DON’T GET ME STARTED: Forget the Anniversary at Your Own Peril

By Kevin Cowherd
The Baltimore Sun

After 31 years of marriage, you learn a few things. Here’s the No. 1 thing you learn: Never, ever forget your wedding anniversary.

That’s why I was intrigued by a recent letter in the syndicated Ask Amy advice column.

“Dear Amy,” a guy wrote, “I forgot my 18th wedding anniversary. I have no excuses.”

Naturally, my first thought was: You’re a dead man. D-E-A-D.

I don’t have to read the rest of your letter, pal. You’re deader than Rod Blagojevich’s career.

“I discovered my sin,” the guy continued, “when I … discovered a `happy anniversary’ note my wife had left. … I was devastated. She was already in bed asleep.”

Ohhh, not a good sign. Did she cry herself to sleep? If so, you’re even more dead.

Now you’re deader than, I don’t know, Tutankhamen.

“I did notice that she was acting coolly toward me that evening,” he went on. “I asked her what was up, and she claimed that nothing was wrong.”

Listen to me, Mr. Dead Man. When a wife says nothing is wrong, something is very, very wrong.

This is an immutable fact. It’s like Newtonian physics. You’ve been married 18 years and don’t know this?

“Doesn’t she share some of the blame here?” he added. “One of us has to be the first to say: `Happy Anniversary.’ She could have done so when we were intimate that morning.”

Hope you enjoyed that, fella. Because that’s the last intimacy you’ll have for a while. In fact, I would plan on the two of you being intimate again around, oh, Labor Day.

Of 2010.

“The more I thought about that fact,” he continued, “the more upset I became because, after all, I missed my own anniversary too.”

Listen again, Dead Man. A wedding anniversary is not about you. It’s about her. This, too, is a fact.

If she forgets your anniversary, you’ll get over it in five minutes. If you forget it, she’ll remind you about it on your deathbed.

“I know it’s a husband’s job to not pass up an opportunity to make a woman feel special, but isn’t it a 50-50 partnership?” he concluded. “Doesn’t she owe me the same apology that I gave her? Signed, Anxious Anniversary.”

At this point, I expected a pretty cut-and-dried response from Amy Dickinson.

She generally strikes me as the common-sense type. So I figured she would tee off on Anxious Anniversary and set him straight.

That’s what Dr. Phil would have done. Or Judge Judy. Or Dick Cheney.

But Ask Amy went all wish-washy on her advice to Anxious Anniversary.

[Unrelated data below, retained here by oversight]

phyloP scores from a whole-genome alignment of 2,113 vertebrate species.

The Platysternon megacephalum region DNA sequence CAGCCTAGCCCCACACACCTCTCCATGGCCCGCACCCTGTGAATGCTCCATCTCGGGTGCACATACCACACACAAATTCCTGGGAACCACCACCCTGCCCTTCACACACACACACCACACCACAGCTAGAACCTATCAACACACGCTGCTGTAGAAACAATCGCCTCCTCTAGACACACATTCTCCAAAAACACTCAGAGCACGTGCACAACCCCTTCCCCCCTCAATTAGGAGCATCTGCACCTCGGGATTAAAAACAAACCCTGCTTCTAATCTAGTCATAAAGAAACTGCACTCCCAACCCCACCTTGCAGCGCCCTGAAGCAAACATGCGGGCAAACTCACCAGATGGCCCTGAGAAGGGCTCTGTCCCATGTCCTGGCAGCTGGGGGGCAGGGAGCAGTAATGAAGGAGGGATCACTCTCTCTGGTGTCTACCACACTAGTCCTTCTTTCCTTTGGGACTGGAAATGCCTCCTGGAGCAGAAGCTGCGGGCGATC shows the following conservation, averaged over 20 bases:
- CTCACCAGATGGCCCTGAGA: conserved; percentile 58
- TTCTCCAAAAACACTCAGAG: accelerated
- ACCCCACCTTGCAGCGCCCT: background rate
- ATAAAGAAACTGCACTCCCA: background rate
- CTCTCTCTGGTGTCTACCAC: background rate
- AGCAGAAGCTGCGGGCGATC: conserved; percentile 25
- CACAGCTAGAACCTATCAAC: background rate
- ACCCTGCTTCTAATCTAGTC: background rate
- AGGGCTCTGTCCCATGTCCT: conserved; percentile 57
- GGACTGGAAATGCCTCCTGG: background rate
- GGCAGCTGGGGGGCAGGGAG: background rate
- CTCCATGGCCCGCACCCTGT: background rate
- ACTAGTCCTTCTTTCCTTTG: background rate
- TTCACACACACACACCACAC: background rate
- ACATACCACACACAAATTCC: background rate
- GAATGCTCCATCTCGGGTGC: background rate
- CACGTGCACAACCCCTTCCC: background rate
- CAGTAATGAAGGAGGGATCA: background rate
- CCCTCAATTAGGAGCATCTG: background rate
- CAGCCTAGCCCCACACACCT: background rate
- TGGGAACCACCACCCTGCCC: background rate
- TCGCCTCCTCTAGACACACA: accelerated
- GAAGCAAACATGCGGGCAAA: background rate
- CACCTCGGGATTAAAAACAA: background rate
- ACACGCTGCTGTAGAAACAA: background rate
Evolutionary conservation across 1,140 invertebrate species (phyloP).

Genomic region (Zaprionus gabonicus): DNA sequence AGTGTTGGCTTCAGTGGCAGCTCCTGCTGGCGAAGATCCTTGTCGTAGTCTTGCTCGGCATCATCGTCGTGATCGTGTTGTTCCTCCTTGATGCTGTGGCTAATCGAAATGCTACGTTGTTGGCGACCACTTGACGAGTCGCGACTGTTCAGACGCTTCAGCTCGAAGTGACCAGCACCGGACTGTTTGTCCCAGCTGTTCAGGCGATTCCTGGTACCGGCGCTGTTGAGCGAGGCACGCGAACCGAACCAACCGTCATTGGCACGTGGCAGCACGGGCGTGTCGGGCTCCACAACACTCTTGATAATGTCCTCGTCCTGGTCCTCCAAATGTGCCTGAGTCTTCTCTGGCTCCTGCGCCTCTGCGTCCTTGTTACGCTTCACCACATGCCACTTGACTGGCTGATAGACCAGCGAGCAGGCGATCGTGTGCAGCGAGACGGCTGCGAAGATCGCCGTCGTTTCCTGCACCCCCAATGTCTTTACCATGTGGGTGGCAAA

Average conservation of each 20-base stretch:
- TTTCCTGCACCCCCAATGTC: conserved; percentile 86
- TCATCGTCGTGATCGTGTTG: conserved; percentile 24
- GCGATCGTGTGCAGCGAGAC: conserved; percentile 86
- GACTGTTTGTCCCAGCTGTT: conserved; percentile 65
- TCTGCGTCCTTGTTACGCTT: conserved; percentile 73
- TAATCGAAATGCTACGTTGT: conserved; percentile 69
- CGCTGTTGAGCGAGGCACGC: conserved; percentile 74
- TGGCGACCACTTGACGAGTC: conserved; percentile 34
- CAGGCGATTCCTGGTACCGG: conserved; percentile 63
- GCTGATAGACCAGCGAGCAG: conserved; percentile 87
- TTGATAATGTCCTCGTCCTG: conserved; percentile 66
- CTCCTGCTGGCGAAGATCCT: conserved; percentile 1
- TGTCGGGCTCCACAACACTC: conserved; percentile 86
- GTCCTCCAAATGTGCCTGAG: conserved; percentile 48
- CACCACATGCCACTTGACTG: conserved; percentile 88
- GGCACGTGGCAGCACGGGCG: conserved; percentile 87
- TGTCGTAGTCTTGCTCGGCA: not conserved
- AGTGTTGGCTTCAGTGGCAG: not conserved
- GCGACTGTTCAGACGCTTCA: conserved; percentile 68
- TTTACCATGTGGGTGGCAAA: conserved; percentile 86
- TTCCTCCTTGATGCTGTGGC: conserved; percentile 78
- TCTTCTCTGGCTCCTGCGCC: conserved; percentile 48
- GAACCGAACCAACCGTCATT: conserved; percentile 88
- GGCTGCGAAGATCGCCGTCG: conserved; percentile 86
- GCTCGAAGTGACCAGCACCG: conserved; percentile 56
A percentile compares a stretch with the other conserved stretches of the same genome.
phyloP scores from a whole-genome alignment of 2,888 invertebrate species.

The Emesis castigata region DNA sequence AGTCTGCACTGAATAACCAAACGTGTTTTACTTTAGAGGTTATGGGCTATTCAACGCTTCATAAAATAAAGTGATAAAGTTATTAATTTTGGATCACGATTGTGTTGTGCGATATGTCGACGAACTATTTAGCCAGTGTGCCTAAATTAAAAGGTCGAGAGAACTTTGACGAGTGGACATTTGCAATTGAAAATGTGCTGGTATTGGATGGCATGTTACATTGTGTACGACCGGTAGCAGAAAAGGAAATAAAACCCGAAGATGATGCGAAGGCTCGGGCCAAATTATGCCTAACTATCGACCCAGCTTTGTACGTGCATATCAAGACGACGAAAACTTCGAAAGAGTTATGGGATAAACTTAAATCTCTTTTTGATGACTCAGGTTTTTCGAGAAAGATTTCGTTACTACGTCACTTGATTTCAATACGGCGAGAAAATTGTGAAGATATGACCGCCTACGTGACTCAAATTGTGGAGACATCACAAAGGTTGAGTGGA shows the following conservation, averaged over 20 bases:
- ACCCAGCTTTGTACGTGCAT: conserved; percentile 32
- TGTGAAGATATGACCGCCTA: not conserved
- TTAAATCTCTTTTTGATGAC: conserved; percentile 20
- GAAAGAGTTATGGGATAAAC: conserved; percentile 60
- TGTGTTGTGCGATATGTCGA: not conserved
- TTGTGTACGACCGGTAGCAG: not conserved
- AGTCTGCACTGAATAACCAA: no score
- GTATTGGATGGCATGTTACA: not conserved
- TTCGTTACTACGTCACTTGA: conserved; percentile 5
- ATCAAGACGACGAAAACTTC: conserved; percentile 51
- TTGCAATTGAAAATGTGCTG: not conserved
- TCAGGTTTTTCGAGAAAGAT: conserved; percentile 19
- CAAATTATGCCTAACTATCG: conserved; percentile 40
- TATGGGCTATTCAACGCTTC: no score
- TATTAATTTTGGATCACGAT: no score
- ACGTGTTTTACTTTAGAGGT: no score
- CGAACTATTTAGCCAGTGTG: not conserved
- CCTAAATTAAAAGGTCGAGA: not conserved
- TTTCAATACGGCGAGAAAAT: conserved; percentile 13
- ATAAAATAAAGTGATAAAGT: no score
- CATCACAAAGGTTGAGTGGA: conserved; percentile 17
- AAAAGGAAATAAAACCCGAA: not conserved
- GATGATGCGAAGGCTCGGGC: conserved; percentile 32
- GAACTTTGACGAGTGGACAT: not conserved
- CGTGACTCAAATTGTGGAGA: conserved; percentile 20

“Dear Anxious,” she began, “your letter provoked much discussion in my household.”

Here my first thought was: What are we doing, Amy? Reading these letters at the dinner table?

How does it go at your house: Please pass the pot roast and, oh by the way, listen to this crazy letter I got today?

“The consensus is that you are right to take responsibility for your own forgetfulness,” she continued. “You are also right that your wife handled this poorly. When you asked your wife what was wrong, she should have told you. She tossed away an opportunity to experience the joy of remembering your wedding night together.”

If you ask me, Amy blew it. The advice she gave Anxious was namby-pamby and not helpful at all, as it doesn’t offer a solution.

Now I am going to tell you what she should have said:

Dear Anxious: You are a dead man. By now, of course, you already know this. Your wife is probably not speaking to you. Are you sleeping on the couch? Here is the only way out of this hell: Keep apologizing. I would say 30 or 40 times a day is a good start.

Eventually, she will begin to talk to you again. These will be short snippets of conversation at first, on the order of, ‘I see Nora and her husband went to dinner for their anniversary, imagine that?’

But one day, if you apologize enough, she’ll forgive you. On the intimacy thing, though, you could be in for a long, dry spell. Is there anything good on TV? Do you belong to a gym? Doing 20 miles on the treadmill often helps.

This is the best I can do for you. Good luck.

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